They Grow Up too Fast

One of the topics that seems to come up when I talk to young people about relationships is sexual activity. Having sex is of course on the minds of teens and young adults. In fact, most young people think about sex daily. When the topic comes up, invariably, the pressure to have sex comes riding in behind it. Being pressured to have sex in a dating relationship is more common than most people think. In a recent survey I read, 61% of all teenage girls said they have felt pressured to have sex. Though not as many, some guys are also pressured to have sex with their girlfriends. Naturally, this results in some staggering statistics. According to the Kaiser foundation in 2013 survey, “Nearly half (47%) of all high school students report having had sexual intercourse.” As a mother and a Christian, my message to young people is simple. The only way to truly avoid out-of-wedlock pregnancy, sexually transmitted diseases, and other associated health problems, is to abstain from sexual activity before marriage. Abstinence is our family standard. Furthermore, a faithful monogamous relationship in the context of marriage is the only way to have a successful marriage.

Although all this is true, how do we as parents get our sons and daughters to the marriage altar pure? The odds just seem to be stacked against young people these days. It’s easy to tell our children not to have sex before marriage and even scare them with the threat of teen pregnancy, but how do we prepare them to face sexual temptation?

During the teenage years, I believe that our children should be avoiding exclusive dating relationships. If teenagers go out on dates, they should go out in groups. Young people need to be aware of the consequences of sexual activity and be protected from unnecessary emotional trauma. Following these simple rules has helped the members of my family during their teenage years. I know they will work for you. But what about post high school?

Once you cross the finish line and your baby graduates from high school, you may think that you’re done protecting them from dating and relationship challenges. We always say that they grow up too fast, and our children do. This can be an exciting time of life, but these can also be challenging years in terms of relationships. In my opinion, the temptations in the post high school years are even harder to overcome. Young adults face more temptations and they have more freedom. Here are a few foundational truths that I’ve shared with my son and daughters.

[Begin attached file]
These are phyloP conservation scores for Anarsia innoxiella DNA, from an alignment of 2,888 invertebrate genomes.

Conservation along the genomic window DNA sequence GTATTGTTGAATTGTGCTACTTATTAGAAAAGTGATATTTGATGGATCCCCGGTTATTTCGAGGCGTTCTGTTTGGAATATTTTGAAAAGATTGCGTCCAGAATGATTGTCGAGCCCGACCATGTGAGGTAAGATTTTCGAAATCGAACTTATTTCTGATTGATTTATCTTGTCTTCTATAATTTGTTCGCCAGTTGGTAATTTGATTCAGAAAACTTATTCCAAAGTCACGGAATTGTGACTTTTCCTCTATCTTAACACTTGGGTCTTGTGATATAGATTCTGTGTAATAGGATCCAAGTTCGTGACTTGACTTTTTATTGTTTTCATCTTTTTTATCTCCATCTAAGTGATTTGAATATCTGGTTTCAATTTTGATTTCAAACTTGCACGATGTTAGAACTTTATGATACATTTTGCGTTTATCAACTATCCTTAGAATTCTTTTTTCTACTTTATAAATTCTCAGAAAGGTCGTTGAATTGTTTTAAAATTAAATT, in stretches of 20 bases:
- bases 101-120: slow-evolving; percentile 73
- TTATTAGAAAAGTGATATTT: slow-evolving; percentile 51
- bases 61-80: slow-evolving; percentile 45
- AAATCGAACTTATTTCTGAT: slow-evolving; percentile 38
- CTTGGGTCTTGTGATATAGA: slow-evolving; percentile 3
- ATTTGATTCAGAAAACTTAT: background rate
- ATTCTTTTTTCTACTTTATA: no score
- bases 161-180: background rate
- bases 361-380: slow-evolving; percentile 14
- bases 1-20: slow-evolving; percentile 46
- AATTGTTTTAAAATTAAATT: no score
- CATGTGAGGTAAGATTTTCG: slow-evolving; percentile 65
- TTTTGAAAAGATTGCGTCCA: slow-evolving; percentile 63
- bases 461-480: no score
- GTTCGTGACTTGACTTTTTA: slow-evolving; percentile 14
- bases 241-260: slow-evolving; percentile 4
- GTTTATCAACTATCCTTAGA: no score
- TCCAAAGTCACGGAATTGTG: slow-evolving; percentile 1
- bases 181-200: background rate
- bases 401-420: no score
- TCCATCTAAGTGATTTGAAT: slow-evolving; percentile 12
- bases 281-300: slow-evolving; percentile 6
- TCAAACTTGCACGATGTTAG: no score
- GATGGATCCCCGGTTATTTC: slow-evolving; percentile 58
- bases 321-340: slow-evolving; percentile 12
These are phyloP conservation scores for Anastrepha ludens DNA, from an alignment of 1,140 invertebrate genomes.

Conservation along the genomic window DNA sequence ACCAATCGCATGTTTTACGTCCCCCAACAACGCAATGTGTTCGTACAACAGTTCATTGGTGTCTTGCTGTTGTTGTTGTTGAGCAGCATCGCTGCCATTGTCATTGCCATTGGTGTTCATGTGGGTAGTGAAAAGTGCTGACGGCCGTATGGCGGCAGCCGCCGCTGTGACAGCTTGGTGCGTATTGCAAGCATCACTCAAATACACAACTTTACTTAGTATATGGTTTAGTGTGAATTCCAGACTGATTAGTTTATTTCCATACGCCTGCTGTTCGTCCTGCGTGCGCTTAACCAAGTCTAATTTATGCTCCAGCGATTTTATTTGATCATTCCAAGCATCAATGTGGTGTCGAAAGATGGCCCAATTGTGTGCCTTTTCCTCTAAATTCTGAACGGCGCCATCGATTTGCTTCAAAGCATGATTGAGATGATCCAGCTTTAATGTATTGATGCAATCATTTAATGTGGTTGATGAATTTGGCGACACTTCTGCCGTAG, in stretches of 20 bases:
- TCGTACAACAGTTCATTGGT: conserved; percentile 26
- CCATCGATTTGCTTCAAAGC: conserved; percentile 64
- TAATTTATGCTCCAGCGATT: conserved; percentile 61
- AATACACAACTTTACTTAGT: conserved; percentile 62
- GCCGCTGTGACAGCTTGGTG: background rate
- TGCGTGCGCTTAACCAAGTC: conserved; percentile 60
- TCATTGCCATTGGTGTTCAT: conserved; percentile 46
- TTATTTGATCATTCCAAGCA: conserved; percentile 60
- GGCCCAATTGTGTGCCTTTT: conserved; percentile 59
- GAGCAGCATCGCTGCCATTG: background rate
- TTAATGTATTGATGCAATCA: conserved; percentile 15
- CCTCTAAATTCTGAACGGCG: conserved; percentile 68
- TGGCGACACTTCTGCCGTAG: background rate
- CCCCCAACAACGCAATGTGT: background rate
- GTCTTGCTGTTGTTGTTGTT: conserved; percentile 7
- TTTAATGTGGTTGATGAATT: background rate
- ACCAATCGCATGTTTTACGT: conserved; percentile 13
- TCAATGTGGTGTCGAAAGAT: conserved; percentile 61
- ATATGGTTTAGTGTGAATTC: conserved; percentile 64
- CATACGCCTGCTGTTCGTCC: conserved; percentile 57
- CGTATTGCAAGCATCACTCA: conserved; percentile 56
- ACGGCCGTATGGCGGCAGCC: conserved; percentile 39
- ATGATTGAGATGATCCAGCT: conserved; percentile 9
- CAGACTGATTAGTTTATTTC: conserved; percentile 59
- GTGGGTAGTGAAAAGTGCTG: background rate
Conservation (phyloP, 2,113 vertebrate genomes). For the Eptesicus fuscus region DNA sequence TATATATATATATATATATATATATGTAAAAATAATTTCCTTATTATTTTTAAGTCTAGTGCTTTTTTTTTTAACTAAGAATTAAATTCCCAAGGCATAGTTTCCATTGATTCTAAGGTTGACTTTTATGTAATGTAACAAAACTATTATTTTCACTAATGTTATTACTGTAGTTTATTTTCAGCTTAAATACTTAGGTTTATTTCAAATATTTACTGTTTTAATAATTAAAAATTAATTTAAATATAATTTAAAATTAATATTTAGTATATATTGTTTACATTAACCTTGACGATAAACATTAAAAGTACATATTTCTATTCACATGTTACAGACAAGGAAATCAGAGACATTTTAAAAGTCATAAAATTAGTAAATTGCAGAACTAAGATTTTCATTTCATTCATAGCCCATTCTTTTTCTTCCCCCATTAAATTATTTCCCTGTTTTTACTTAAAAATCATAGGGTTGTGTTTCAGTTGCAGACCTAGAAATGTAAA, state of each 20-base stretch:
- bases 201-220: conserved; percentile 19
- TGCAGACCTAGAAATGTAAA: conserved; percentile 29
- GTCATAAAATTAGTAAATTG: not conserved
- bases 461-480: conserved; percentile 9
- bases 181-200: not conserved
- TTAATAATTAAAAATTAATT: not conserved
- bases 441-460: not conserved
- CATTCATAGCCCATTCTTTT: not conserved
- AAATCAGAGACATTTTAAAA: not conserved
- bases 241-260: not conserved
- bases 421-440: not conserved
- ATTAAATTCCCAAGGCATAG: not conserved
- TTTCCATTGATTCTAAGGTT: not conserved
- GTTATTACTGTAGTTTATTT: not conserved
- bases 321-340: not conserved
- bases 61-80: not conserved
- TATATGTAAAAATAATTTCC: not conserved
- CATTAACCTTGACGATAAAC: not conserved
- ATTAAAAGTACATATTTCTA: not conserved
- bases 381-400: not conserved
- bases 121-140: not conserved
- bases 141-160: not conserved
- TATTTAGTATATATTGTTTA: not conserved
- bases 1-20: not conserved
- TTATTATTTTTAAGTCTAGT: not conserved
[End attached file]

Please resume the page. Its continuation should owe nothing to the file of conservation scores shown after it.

Establish friendships with the the opposite sex. The basis of a good marriage is a solid friendship. Always start with friendship when dating.

Know yourself and have confidence in how God made you. Understand that you're an important person to your Heavenly Father and that He has a plan for your life. “I praise you, for I am fearfully and wonderfully made. Wonderful are your works;  my soul knows it very well.” Psalm 139:4

See dating as a step toward marriage. This will eliminate the pressure you may feel to date for social status and keep you from engaging in casual sex.

Avoid the mentality that you have to live with a person and try them out before getting married.

Show respect to dating partners by not putting them in compromising situations. 1 Corinthians 6:18, says,  “Flee from sexual immorality. Every other sin a person commits is outside the body, but the sexually immoral person sins against his own body.”

Establish ground rules for dating with your partner. 1 Thessalonians 4:3-4 “For this is the will of God, your sanctification: that you abstain from sexual immorality; that each one of you know how to control his own body in holiness and honor.”

Establish relationships with people that will hold you accountable. One of the best ways to make great relationship decisions is to first bounce ideas off of close friends of the same gender. A good friend can also help you steer clear of temptations.